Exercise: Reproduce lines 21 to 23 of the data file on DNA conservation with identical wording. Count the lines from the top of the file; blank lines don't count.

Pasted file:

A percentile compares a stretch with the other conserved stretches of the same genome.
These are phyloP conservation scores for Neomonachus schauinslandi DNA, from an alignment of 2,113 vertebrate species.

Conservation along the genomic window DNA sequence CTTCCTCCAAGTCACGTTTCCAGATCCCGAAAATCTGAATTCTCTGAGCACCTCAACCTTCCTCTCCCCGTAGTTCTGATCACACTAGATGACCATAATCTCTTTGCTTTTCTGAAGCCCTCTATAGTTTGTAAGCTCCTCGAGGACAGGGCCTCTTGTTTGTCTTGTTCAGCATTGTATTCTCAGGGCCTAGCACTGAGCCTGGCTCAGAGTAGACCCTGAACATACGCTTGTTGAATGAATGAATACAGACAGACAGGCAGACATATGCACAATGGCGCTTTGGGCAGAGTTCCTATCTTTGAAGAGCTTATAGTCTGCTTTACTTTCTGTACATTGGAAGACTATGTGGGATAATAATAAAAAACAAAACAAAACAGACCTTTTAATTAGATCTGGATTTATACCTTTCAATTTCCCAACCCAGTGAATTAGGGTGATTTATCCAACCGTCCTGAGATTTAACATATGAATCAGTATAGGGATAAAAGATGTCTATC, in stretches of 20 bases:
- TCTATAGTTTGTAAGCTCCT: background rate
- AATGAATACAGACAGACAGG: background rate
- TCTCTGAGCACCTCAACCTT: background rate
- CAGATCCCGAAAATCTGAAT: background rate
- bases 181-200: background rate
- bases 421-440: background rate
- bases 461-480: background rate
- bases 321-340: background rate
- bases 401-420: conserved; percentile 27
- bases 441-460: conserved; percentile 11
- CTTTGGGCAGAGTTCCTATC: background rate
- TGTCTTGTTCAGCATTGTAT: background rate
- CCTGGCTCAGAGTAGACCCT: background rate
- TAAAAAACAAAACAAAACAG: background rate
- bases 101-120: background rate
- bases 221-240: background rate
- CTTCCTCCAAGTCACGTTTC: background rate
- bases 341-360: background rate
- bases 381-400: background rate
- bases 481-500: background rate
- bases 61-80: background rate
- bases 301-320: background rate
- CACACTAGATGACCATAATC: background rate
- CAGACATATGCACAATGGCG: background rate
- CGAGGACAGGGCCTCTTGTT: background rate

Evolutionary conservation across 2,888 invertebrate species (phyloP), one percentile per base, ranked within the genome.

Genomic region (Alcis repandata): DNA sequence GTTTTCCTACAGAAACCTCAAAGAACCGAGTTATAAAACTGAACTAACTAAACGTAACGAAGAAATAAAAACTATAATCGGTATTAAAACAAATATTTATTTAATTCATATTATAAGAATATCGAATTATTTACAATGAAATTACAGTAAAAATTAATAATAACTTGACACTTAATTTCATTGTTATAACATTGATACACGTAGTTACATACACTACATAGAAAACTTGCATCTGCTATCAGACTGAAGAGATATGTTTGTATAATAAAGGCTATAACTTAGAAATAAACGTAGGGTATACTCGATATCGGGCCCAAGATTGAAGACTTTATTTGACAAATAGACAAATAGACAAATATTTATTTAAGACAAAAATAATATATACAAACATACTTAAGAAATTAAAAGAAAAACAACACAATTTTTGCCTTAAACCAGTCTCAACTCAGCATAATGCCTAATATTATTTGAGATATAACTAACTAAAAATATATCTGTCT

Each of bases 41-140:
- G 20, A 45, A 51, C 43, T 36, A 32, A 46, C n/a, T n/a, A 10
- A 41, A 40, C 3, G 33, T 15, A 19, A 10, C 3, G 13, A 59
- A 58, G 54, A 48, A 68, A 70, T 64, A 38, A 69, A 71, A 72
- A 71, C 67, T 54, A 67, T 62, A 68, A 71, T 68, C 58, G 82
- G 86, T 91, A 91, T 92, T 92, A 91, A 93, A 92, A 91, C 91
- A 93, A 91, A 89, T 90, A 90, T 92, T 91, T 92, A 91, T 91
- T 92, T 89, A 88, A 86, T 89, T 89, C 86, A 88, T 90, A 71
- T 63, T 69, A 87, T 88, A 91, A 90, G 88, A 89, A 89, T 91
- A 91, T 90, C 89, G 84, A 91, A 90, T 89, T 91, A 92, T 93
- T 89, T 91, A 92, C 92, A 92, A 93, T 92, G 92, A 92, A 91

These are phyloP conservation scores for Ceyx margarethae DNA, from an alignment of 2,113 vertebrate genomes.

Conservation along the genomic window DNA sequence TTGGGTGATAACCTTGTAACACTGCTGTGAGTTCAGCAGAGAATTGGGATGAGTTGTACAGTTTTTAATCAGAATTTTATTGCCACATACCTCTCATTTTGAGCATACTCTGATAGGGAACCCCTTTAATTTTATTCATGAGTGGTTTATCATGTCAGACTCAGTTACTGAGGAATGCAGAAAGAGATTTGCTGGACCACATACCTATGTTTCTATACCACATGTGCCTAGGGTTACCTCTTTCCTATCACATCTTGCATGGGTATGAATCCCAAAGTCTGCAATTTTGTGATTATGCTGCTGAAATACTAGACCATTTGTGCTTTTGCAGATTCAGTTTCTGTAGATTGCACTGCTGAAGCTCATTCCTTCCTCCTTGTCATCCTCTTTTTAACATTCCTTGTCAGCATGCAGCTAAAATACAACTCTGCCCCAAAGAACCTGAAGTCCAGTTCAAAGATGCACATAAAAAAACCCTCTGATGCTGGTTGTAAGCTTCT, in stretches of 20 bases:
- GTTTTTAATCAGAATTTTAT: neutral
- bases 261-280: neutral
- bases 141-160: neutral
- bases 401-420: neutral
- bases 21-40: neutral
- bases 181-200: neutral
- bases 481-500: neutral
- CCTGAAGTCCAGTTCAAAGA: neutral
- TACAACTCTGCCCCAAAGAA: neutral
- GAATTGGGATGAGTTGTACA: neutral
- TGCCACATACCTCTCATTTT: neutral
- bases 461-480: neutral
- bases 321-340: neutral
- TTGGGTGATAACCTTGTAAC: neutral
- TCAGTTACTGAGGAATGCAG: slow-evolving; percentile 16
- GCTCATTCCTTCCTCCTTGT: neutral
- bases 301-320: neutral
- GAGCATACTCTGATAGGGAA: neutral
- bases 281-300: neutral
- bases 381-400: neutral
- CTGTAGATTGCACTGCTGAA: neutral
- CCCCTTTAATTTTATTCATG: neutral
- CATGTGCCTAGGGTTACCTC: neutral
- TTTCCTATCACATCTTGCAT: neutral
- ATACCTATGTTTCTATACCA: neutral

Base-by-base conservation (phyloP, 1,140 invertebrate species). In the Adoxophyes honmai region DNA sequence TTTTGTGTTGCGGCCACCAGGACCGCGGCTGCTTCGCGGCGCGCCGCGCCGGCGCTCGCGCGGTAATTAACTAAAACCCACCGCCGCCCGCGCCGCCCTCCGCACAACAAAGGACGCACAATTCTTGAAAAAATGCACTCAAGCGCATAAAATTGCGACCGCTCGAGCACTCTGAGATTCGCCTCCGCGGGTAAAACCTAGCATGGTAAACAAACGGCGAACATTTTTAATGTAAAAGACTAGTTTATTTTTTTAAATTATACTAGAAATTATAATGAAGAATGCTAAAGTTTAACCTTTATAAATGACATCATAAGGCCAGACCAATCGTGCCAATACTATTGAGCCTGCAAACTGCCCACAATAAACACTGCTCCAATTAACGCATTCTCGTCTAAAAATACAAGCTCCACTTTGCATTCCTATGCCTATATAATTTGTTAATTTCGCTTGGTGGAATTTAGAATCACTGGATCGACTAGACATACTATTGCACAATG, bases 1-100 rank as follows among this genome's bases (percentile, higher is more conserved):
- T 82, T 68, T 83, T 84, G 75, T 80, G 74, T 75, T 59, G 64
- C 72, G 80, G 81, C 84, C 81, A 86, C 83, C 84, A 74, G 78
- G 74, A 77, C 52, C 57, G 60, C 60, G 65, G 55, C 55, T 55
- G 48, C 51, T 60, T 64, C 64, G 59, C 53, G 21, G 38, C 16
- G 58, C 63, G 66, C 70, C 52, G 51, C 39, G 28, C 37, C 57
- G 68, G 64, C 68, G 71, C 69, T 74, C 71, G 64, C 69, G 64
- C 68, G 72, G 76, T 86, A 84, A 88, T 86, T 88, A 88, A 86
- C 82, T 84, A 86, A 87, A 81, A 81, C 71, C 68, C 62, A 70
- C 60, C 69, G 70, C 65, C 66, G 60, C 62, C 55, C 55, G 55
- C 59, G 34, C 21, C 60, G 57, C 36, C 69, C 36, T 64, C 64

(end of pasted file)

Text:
- bases 341-360: background rate
- bases 381-400: background rate
- bases 481-500: background rate